Five Proposals for Reforming (Especially Quantitative) Journal Article Publishing Practices in the Sociology of Religion toward Improving the Quality, Value, and Cumulativeness of Our Scholarship
by Christian Smith
How might the sociology of religion benefit from adjusting some of its journal article publishing standards and practices? This paper builds on five presuppositions about the purpose and nature of good sociology in order to advance five specific proposals for changes in how we write, review, and make use of journal articles in the field. Those proposals concern the publishing of descriptive empirical research notes, meta-analysis review essays, detailed methodological information, arguments about causation, and analytical emphases on the substantive power of variables rather than mere statistical significance. The purpose and expected result of these proposed publishing adjustments is to increase the quality, value and cumulative nature of the scholarship produced in the sociology of religion.
Please use the following when citing this paper:
Smith, Christian. 2010. Five Proposals for Reforming (Especially Quantitative) Journal Article Publishing Practices in the Sociology of Religion toward Improving the Quality, Value, and Cumulativeness of Our Scholarship (ARDA Guiding Paper Series). State College, PA: The Association of Religion Data Archives at The Pennsylvania State University, from http://www.thearda.com/rrh/papers/guidingpapers.asp.
Christian Smith is the William R. Kenan, Jr. Professor of Sociology at the University of Notre Dame, Director of the Center for the Study of Religion and Society, Director of the Notre Dame Center for Social Research, Principal Investigator of the National Study of Youth and Religion, and Principal Investigator of the Science of Generosity Initiative. Smith worked at the University of North Carolina at Chapel Hill from 1994 to 2006, where he served as Associate Chair of the Department of Sociology from 2000 to 2005. Smith holds an MA (1987) and PhD (1990) in Sociology from Harvard University and has studied Christian historical theology at Harvard Divinity School and other Boston Theological Institute schools. He has directed more than $14 million in grant-funded research projects. Smithís BA is in sociology (1983), from Gordon College, Wenham, Massachusetts. Before moving to UNC Chapel Hill in 1994 and prior to moving to Notre Dame, Smith taught for six years at Gordon College (1988-1994).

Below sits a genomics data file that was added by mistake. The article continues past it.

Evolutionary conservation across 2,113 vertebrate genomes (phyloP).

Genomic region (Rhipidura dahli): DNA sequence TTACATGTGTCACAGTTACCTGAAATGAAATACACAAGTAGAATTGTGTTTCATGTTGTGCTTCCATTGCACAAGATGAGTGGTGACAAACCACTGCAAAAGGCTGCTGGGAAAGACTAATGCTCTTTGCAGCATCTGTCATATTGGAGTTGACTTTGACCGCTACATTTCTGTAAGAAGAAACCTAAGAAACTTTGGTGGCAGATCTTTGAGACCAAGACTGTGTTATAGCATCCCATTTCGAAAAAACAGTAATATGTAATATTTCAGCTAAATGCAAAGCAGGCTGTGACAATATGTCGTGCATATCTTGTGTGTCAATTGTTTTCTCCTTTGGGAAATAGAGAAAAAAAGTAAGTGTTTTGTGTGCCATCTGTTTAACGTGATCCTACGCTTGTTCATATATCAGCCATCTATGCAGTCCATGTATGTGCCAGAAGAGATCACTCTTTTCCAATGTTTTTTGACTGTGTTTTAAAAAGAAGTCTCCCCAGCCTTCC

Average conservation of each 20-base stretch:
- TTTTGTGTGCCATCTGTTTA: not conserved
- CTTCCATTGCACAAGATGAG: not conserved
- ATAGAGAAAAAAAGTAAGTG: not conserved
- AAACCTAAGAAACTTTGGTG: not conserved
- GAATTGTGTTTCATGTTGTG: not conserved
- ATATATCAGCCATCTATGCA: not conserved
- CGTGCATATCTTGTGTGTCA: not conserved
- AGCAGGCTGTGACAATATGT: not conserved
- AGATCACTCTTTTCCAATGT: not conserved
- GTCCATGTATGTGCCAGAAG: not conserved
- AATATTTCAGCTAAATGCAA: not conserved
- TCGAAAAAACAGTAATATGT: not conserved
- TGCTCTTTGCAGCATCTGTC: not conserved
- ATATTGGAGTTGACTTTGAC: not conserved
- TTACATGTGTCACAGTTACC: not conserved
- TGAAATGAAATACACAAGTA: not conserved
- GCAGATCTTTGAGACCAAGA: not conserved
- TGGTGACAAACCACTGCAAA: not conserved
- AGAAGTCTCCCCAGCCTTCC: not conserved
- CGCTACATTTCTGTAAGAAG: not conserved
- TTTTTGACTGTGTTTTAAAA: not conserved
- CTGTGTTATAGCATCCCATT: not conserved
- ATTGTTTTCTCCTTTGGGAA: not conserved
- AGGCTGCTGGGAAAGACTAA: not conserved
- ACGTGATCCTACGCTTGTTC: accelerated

Smith is the author, co-author, or editor of numerous books, including:
- What is a Person?: Rethinking Humanity, Social Life, and the Moral Good from the Person Up,
- Souls in Transition: The Religious and Spiritual Lives of American Emerging Adults,
- Soul Searching: The Religious and Spiritual Lives of American Teenagers,
- Passing the Plate: Why American Christians Donít Give Away More Money,
- Moral, Believing Animals: Human Culture and Personhood,
- The Secular Revolution: Power, Interests, and Conflict in the Secularization of American Public Life,
- American Evangelicalism: Embattled and Thriving,
- Resisting Reagan: The U.S. Central America Peace Movement,
- Disruptive Religion: The Force of Faith in Social Movements, and
- The Emergence of Liberation Theology: Radical Religion and Social Movement Theory.
He is also author or co-author of numerous journal articles. Smithís scholarly interests focus on American religion, cultural sociology, adolescents, generosity, sociological theory, and philosophy of social science.